The report also urged government, in partnership with NGOs, to develop and publicise written standard operating procedures to guide and encourage front-line officials—including police, health, immigration, labour, mining, and forestry personnel—to identify and protect victims of forced labor and forced prostitution. It urged Guyana to implement procedures to ensure that victims are not punished for crimes committed as a result of being subjected to human trafficking; and offer increased protection and assistance for victims near mining communities.

The report said that law enforcement officials did not provide data on the number of trafficking investigations they undertook during the reporting period, compared to the previous year when it was stated that there were two labour trafficking investigations and 16 sex trafficking investigations. The report mentioned the trafficking cases dismissed against Ann Marie Carter in the Bartica Magistrates court for want of prosecution. While the police had indicated that the witnesses failed to attend court some of the victims later said that they were not informed of the court dates.

In addition, while the government has said that three traffickers were convicted in 2013, none of the three were serving their sentences at the end of the reporting period and were out on bail. Two had received sentences of five and four years’ imprisonment respectively.

The report said that while the government made efforts to protect victims of trafficking, the continued lack of accountability for perpetrators further endangered victims. It said that the Human Services Ministry had reported that it identified 23 victims last year, including 10 children, five male labour trafficking victims, and 18 sex trafficking victims. Sixteen of these victims consented to be referred to care facilities during the reporting period.

 

Inadequate victim
support

 

The support given to victims as reported by the government consisted of psycho-social support, basic medical care, transportation, and some assistance for victims’ reintegration. However, the report said “sources” claim the government resources devoted to victim support is inadequate. There were also reports that authorities failed to provide assistance specific to the needs of trafficking survivors, and that victims who had been rescued were re-trafficked or became homeless after they did not received adequate protection services from the government.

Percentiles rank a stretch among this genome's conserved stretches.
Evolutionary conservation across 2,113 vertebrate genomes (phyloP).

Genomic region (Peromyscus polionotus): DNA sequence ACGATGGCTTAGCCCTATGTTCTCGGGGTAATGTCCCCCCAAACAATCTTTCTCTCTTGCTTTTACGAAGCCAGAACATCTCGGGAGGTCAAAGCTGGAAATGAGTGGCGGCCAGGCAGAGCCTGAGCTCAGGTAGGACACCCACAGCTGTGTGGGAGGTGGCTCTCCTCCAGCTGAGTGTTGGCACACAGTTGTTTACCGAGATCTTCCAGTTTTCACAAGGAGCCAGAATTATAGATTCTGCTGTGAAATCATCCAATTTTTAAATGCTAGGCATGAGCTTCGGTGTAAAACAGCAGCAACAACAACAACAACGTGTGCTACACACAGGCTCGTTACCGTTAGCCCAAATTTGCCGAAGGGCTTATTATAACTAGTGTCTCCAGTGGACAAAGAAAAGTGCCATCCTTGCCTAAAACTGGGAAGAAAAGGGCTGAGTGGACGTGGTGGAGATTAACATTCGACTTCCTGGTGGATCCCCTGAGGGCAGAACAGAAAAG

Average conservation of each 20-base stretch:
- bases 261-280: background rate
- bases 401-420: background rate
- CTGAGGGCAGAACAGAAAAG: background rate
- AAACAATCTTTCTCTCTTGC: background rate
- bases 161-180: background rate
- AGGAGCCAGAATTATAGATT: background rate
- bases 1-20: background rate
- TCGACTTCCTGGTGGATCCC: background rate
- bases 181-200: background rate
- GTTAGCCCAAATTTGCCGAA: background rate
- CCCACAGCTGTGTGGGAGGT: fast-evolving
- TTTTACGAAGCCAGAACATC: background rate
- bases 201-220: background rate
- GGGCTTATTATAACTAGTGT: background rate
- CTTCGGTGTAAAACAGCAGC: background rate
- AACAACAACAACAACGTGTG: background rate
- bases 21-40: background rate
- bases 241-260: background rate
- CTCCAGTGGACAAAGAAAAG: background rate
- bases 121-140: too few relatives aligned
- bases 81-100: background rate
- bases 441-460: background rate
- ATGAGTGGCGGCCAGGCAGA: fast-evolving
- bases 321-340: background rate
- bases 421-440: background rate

The report said that one NGO reported rescuing 29 victims, mostly children, last year and additional victims in 2014. It stated that Guyana has not adopted methods of allowing children to testify that ensure their safety.

The report concluded that government made minimal efforts to prevent trafficking. It pointed out that the government’s ministerial taskforce was designated to monitor and assess the government’s anti-trafficking efforts, but it did not report any results. “A leading NGO that has played a significant role in rescuing trafficking victims requested to be one of the NGO partners on the ministerial anti-trafficking taskforce; however the taskforce has yet to grant this request despite this organisation’s critical role in the protection of victims,” the report said.

The Guyana Women Miners Organisation (GWMO) has repeatedly complained about not being invited to be part of the taskforce even though the organisation has written to Minister of Home Affairs Clement Rohee, who heads the taskforce, on numerous occasions and he has not responded.

The government reportedly provided in-kind support to a UNDP- funded programme to raise awareness about human trafficking and provide communities with a government-operated trafficking hotline number. The government did not report how many calls the hotline received. Officials also did not report any measures to reduce the demand for commercial sex acts or forced labor during the reporting period.